San Diego to fight ruling letting strip clubs stay open

While California’s new stay-at-home order has barred restaurant dining, shuttered salons and kept church services outside, two strip clubs in San Diego are still welcoming patrons nightly, protected by a court order

SAN DIEGO — While California’s new stay-at-home order has shut down restaurant dining, shuttered salons and kept church services outside, two strip clubs in San Diego are still welcoming patrons nightly, protected by a court order.

San Diego County officials on Wednesday voted 3-2 to appeal the judge’s ruling that has allowed Pacer Showgirls International and Cheetahs Gentleman’s Club to stay open after the establishments sued the county and state over being ordered to close their doors.

The judge issued a preliminary injunction Nov. 6, protecting the establishments from enforcement actions by state and local officials, though the businesses must still adhere to a 10 p.m. curfew and close early. County officials said they will wait to see if the judge lifts his injunction at a hearing next week given the new stay-at-home order. If not, supervisors vowed to appeal.

The adult entertainment venues sued the county in October after officials deemed strip clubs a non-essential business and ordered them to close indoor operations amid spiraling cases that moved San Diego into the state’s top tier of purple for restrictions.

This week, San Diego along with most of the state was shut down even further as hospital bed capacity in intensive care units fell to dangerously low levels.

The clubs say they are operating safely by keeping dancers six feet or more apart and requiring everyone wear masks. Steve Hoffman, the attorney for Cheetahs, said the business consulted with coronavirus experts who said there is no evidence of increased risk if dancing is allowed.

County officials said that’s not enough to comply with the state order, which bars members of different households from gathering.

“I’m guessing most folks aren’t going there with all the members of their household, so you have multiple households interacting together in a high-risk setting and so we ordered them closed,” Supervisor Nathan Fletcher told reporters Wednesday.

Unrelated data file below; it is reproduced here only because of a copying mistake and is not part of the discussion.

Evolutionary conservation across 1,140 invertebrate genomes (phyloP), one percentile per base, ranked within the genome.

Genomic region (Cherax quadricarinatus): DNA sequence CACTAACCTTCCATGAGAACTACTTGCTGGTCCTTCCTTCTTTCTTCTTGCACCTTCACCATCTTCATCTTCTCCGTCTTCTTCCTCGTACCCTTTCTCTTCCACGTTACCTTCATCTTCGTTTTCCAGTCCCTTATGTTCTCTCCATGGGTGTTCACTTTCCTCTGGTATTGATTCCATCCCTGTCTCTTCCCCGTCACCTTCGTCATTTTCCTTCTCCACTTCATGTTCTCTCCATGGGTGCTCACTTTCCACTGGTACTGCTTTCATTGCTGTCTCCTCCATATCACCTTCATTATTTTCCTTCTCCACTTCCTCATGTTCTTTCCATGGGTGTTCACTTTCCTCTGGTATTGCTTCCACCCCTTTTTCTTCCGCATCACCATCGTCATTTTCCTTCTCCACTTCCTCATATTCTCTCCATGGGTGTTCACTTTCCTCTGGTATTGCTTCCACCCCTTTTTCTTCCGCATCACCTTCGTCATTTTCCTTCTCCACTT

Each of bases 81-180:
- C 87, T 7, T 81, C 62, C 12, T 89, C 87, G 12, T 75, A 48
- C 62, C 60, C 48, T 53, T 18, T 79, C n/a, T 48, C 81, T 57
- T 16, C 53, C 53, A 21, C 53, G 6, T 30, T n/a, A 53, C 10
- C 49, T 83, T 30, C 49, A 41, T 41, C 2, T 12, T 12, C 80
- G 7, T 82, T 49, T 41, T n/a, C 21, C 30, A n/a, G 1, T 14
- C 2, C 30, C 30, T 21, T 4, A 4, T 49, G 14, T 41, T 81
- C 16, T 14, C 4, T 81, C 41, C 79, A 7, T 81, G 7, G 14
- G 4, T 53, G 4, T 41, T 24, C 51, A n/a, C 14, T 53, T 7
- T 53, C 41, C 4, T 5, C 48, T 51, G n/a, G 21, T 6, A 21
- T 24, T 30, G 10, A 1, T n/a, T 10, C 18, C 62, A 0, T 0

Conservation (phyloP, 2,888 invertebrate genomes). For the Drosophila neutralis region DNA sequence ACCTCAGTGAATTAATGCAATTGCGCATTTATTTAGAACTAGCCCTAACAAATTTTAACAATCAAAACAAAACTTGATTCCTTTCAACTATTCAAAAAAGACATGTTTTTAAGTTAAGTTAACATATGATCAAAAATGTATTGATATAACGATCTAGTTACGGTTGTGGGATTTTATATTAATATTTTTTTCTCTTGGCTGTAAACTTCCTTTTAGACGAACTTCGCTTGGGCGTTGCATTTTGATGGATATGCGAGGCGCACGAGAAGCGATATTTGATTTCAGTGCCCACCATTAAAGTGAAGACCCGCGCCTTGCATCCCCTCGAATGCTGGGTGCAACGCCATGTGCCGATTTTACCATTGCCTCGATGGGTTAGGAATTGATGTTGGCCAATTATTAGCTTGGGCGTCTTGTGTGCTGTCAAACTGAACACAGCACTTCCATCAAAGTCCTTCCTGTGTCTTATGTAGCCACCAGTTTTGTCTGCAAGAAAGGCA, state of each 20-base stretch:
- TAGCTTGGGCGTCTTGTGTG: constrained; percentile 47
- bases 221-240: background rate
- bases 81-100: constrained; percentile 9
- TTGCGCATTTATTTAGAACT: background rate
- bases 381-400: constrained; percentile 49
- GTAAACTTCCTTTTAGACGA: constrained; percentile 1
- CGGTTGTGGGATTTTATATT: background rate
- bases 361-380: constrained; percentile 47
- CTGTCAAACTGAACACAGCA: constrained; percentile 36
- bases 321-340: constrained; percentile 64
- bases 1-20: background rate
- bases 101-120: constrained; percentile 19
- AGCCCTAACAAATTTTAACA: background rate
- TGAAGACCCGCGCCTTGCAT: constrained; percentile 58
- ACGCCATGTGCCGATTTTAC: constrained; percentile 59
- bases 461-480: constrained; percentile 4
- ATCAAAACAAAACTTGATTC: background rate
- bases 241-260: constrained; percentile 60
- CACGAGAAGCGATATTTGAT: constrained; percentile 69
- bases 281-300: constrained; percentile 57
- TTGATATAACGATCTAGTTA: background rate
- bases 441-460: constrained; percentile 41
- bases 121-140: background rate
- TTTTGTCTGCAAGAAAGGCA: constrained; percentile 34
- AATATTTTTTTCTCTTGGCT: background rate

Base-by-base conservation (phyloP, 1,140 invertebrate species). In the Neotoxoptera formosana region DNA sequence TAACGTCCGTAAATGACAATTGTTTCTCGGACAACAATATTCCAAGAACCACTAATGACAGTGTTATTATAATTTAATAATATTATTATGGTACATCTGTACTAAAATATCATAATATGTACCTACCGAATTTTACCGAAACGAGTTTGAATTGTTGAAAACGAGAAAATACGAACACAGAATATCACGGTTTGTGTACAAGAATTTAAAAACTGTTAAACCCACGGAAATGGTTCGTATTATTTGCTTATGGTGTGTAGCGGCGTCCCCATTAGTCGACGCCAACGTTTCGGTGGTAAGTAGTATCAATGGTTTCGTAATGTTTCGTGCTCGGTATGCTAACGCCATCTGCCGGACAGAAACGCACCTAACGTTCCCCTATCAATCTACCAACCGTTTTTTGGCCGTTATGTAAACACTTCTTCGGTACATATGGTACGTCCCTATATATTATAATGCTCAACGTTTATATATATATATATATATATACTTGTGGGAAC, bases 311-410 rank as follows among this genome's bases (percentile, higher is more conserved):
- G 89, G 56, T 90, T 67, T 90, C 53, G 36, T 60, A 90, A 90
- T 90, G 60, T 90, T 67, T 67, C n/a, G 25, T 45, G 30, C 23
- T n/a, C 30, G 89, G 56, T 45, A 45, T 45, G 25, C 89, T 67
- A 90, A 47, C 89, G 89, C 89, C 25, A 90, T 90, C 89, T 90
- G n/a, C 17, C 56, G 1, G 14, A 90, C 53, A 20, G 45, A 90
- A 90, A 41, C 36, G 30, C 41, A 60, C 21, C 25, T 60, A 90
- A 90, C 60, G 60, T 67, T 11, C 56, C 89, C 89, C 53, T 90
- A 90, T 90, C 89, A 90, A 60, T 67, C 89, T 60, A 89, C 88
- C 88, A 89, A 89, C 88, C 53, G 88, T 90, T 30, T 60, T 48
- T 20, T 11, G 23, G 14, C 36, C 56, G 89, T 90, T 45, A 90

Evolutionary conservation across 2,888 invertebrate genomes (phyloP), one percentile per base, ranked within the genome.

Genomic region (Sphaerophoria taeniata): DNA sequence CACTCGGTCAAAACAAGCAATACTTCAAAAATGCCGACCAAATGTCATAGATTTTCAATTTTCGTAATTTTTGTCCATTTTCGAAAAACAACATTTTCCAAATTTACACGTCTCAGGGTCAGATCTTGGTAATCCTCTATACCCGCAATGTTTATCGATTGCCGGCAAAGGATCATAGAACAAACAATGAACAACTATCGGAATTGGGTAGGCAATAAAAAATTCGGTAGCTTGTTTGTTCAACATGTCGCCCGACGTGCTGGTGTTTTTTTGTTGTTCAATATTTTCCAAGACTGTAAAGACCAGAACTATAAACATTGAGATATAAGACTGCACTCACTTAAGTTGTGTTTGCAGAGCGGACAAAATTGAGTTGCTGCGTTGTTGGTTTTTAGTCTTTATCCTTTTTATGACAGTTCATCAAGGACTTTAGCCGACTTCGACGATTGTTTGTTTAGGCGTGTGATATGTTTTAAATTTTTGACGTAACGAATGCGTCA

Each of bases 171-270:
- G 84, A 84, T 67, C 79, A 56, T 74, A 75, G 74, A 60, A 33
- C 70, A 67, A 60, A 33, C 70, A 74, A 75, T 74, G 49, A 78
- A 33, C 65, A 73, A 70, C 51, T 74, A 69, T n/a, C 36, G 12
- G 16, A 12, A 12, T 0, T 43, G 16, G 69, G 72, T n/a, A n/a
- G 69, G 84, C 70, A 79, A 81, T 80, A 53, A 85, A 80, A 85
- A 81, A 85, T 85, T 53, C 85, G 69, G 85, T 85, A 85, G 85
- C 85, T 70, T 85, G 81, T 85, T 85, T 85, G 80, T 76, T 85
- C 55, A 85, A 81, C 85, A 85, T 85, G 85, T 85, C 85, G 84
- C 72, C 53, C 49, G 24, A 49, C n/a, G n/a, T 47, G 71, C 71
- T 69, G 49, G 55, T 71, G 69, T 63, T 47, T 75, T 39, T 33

Jason Saccuzzo, the lawyer representing Pacers, said its safety measures exceed those recommended by the Centers for Disease Control and Prevention by separating performers and audience members at least 15 feet (4.6 meters) apart. He said he knows of no coronavirus case being linked to either strip club.

He said officials are not allowed to disregard First Amendment rights even in times of a pandemic.

“The right of free expression applies not only to so-called ‘strip clubs,’ but to all live performers in California,” he said in an email to The Associated Press on Thursday. “Unfortunately, the county has singled out adult entertainment venues for closure without any proof that live adult entertainment has resulted or will result in COVID-19 transmission.”

Saccuzzo said he hopes the actions by the strip clubs will help other businesses win their battles as well “against the arbitrary and unconstitutional restrictions.”

Amid the recent surge in virus cases, Democratic Gov. Gavin Newsom last week divided the state into five regions and said his administration would use intensive care unit capacity in each one as a trigger for widespread closures.

That trigger was met this weekend in the two regions and five Bay Area counties that adopted the measures as a precaution, putting the vast majority of the state’s residents under stay-at-home-orders. The move has been decried by many small business owners and residents weary of the pandemic.

The explosive rise in infections began in October and is being blamed largely on people ignoring safety measures and socializing with others.

Under the measures, schools that are currently open can continue to provide in-person instruction. Retailers including supermarkets and shopping centers can operate with just 20% capacity while restaurant dining and hair and nail salons must close.

The order has been particularly stinging to small businesses that have struggled to survive over nearly a year in which they were repeatedly ordered to close then allowed to reopen but with complex safety precautions. Many business owners have said they can’t afford to comply and questioned whether the virus was really spreading at their locations.

A California judge last month rejected a plea to temporarily lift bans on indoor activity on behalf of thousands of restaurants and gyms in San Diego County, California’s second-largest. Superior Court Judge Kenneth Medel said that the potential harm from undercutting the state’s COVID-19 response outweighed damage to the affected businesses.

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Associated Press writer Elliot Spagat contributed to this report.